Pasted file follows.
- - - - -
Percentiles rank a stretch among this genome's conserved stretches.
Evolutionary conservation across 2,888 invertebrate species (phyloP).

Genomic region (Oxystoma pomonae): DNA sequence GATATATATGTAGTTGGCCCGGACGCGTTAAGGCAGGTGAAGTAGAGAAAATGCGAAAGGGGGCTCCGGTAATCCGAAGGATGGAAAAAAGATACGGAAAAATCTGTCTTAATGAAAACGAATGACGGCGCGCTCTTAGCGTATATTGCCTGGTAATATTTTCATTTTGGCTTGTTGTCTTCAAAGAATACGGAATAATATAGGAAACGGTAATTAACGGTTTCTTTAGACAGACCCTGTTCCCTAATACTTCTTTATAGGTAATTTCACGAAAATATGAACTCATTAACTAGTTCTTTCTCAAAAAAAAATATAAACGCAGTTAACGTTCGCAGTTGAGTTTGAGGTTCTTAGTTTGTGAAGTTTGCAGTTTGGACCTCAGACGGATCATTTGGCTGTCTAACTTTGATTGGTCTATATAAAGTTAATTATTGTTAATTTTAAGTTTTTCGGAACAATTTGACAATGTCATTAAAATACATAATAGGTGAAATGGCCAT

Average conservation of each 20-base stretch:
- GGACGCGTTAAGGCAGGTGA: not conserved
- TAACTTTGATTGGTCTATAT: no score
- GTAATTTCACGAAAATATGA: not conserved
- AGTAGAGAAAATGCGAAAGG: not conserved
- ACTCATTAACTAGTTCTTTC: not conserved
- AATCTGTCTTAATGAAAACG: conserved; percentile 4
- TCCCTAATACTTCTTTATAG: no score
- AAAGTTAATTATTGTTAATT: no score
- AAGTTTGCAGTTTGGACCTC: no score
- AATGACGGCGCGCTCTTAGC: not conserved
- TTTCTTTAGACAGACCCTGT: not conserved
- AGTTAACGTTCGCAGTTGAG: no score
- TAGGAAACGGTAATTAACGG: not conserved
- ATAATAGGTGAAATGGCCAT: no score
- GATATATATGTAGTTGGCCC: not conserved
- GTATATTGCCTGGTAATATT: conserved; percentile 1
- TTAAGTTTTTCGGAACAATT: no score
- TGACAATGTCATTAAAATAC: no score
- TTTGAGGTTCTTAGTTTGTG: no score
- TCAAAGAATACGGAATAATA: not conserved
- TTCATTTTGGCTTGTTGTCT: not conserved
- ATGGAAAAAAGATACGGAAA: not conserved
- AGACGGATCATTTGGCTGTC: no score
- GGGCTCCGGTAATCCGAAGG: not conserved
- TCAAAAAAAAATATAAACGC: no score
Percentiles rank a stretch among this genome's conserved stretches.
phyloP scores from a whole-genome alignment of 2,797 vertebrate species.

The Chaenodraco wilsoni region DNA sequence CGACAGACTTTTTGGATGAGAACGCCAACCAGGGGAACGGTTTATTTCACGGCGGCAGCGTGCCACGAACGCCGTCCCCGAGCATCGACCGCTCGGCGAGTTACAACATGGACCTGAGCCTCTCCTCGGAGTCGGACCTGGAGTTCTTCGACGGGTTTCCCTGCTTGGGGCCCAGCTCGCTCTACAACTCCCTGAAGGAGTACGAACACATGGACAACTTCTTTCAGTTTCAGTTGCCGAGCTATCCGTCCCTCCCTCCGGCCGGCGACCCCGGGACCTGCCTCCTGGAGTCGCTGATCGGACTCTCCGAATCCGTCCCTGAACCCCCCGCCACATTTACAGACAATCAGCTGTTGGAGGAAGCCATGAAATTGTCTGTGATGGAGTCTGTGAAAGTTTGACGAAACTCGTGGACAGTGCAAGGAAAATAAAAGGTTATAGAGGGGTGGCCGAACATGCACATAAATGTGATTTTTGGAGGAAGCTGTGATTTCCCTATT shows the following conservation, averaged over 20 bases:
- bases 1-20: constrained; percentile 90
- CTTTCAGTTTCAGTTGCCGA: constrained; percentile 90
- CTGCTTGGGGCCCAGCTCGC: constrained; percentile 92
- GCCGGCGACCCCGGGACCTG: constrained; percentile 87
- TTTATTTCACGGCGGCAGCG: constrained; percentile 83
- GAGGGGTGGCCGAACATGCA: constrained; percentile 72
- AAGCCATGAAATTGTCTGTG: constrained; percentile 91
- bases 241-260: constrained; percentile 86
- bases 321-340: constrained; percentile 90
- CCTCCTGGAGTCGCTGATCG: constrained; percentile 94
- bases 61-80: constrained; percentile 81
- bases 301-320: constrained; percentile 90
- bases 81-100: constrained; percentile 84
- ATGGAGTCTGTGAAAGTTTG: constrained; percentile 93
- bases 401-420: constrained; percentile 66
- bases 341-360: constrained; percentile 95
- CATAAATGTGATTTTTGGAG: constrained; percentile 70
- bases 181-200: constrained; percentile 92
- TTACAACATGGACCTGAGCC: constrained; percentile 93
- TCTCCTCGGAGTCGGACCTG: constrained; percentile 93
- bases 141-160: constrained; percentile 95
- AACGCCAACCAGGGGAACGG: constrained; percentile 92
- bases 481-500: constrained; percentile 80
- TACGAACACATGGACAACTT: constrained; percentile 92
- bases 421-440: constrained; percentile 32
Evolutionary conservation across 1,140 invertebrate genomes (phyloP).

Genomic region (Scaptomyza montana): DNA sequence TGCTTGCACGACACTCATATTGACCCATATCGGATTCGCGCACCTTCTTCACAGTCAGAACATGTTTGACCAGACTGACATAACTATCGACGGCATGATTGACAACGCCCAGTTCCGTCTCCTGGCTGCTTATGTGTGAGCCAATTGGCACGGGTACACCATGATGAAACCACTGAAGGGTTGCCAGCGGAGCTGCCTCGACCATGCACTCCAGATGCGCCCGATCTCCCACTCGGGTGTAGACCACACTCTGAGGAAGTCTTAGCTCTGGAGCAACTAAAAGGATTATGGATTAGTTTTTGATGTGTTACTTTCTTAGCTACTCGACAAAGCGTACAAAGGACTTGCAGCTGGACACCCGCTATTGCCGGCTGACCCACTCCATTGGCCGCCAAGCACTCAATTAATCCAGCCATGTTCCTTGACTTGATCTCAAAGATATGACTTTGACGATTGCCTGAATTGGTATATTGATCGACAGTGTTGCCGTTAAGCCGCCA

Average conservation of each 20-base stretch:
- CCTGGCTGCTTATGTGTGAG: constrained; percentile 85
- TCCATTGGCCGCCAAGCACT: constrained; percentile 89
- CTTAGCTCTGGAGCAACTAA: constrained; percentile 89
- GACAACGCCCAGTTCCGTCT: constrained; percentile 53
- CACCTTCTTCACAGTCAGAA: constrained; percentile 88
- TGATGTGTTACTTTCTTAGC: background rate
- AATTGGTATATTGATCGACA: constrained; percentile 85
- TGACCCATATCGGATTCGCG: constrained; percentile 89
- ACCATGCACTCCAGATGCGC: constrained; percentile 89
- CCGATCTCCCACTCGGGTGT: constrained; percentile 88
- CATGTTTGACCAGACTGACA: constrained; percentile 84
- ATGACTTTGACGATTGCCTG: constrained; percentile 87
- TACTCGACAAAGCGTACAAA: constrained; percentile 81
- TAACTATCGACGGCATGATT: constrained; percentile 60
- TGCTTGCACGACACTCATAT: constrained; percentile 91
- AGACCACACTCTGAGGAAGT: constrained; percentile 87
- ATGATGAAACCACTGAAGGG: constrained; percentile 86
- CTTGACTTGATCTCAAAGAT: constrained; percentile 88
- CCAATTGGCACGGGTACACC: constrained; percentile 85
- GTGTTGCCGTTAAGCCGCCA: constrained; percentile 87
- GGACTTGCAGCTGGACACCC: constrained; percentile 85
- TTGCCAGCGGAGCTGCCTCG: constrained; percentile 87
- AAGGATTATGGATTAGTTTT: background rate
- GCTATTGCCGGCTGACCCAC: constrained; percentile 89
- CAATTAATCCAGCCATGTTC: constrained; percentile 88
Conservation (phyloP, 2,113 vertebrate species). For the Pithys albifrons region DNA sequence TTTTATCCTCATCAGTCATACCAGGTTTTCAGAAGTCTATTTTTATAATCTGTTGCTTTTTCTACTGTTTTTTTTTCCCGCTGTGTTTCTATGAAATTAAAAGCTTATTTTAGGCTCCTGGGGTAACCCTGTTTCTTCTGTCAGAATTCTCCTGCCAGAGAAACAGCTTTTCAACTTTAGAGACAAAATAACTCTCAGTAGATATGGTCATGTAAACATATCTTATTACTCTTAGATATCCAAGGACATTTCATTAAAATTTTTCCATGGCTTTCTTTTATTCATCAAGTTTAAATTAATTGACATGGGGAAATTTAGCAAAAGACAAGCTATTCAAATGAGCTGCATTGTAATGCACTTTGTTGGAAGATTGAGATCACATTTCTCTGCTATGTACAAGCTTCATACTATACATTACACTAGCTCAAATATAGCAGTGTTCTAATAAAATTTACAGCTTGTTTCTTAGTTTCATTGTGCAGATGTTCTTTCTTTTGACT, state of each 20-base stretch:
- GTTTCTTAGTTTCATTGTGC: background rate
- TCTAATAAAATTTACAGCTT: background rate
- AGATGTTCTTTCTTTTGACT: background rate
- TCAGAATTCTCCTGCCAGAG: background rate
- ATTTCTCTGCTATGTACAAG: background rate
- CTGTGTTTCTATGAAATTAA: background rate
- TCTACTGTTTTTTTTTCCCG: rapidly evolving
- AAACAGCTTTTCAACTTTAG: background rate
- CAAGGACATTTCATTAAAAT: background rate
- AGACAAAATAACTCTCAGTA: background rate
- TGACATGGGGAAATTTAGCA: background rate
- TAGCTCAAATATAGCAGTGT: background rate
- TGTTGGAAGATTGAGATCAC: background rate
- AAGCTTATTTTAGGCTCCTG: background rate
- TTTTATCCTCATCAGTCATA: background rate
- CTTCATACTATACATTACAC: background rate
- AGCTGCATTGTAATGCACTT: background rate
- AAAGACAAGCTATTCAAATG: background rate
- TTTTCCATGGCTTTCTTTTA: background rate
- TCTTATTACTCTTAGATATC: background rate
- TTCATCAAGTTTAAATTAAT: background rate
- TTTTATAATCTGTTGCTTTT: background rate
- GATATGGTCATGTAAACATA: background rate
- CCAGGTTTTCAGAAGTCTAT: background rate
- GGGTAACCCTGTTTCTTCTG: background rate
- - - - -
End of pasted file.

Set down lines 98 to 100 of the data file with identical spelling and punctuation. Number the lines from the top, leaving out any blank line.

- TAGCTCAAATATAGCAGTGT: background rate
- TGTTGGAAGATTGAGATCAC: background rate
- AAGCTTATTTTAGGCTCCTG: background rate